Prof. Feng Ding
Center for Multidimensional Carbon Materials, Institute for Basic Science, Republic of Korea
In compare with the 3D materials, graphene and most 2D materials owns the unique properties of the ultra-high flexibility and weak interaction with a substrate, which distinguish its growth mechanism from those of the homoepitaxial growth of 3D crystals and heteroepitaxial growth of thin films. The weak van der Waals interaction between graphene and a substrate allows a single crystalline graphene island to across a grain boundary (GB) of the substrate without changing its single crystallinity. Based on this theoretical prediction, we propose that wafer scale graphene single crystal could be synthesized on a polycrystalline substrate via nucleation suppression.  Such a strategy was realized by the method of feedstock local feeding during graphene CVD growth. The preferential alignment of nucleated graphene islands on a transition metal surface allows us to grow single crystalline graphene on a symmetry matching substrate and, therefore, wafer scale graphene single crystal growth might be achieved on a large single crystalline substrate.[1,3,4] Experimentally, large area single crystalline Cu (111) foils was synthesized for the growth of wafer scale graphene single crystal.[5,6] Besides the (111) surfaces of fcc crystals, our theoretical analysis predicts that unidirectional growth of hexagonal boron nitride or other 2D materials could be realized on a high-index single crystalline metal foil.References: X Zhang, et al, (2012), The Journal of Physical Chemistry Letters 3, 2822-2827 T Wu, et al, (2016), Nature materials 15, 43 J Gao, et al, (2011), Journal of the American Chemical Society 133, 5009-5015 Q Yuan, et al, (2014), The journal of physical chemistry letters, 5, 3093-3099 S Jin, et al,(2018), Science 362, 1021-1025 X Xu, et al, (2017), Science Bulletin 62, 1074-1080 L Wang, et al, (2019) Nature 570, 91-95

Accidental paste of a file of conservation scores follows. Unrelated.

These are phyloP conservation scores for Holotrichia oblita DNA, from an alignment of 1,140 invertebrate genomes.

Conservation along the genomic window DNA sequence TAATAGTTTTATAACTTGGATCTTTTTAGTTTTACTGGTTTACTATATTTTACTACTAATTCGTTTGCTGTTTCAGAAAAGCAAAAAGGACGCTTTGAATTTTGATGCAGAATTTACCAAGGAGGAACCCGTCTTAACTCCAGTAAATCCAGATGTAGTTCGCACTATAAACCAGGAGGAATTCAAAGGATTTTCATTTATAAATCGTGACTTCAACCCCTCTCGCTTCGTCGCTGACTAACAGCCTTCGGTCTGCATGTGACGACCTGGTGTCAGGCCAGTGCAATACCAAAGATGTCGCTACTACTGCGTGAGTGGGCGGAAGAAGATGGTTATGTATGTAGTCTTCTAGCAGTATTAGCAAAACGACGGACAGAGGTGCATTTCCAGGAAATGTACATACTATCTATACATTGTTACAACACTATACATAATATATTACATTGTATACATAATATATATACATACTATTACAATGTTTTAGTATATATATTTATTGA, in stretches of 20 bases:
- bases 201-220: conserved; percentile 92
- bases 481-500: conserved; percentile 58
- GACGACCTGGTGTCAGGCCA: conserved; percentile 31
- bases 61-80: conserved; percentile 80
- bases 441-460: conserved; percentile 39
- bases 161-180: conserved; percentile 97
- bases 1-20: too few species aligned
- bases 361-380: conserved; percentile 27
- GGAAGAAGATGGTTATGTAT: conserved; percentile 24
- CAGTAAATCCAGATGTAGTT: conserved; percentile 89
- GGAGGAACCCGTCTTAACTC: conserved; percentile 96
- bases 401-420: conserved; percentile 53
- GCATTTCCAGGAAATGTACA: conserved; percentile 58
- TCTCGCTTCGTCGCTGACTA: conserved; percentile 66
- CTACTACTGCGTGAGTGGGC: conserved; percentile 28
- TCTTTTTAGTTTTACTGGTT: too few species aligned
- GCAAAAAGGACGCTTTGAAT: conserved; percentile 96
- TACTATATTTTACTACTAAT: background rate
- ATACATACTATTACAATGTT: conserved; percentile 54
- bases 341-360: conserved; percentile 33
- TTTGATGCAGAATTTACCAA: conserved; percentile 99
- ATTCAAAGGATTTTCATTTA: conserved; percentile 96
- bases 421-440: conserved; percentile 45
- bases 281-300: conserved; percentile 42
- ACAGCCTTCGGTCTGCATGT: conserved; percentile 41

Prof. Feng Ding obtained his Bs, Ms and PhD degrees from Huazhong University of Science and Technology, Fudan University and Nanjing University in 1993, 1996 and 2002, respectively. Then he was a Postdoctoral Research Fellow in Gothenburg University and Chalmers University in Sweden from 2003 to 2005. From 2005, he joined Rice University as a Research Scientist until the end of 2008. From 2009-2016, he worked in the Institute of Textile and Clothing of Hong Kong Polytechnic University as an Assistant Professor and Associate Professor (from 2013). From the beginning of 2017, he joined UNIST as a Distinguished Professor and the IBS-CMCM as a group leader. Prof. Ding’s research group’s research interests mainly focus on the computational method development, theoretical exploration of various carbon materials and 2D materials, especially on their formation mechanism, the kinetics of their nucleation, growth and etching. Prof. Ding coauthored more than 200 SCI papers in leading journals of natural science, and these publications were cited by > 11,000 times (Google Scholar) and his personal h-index is 58.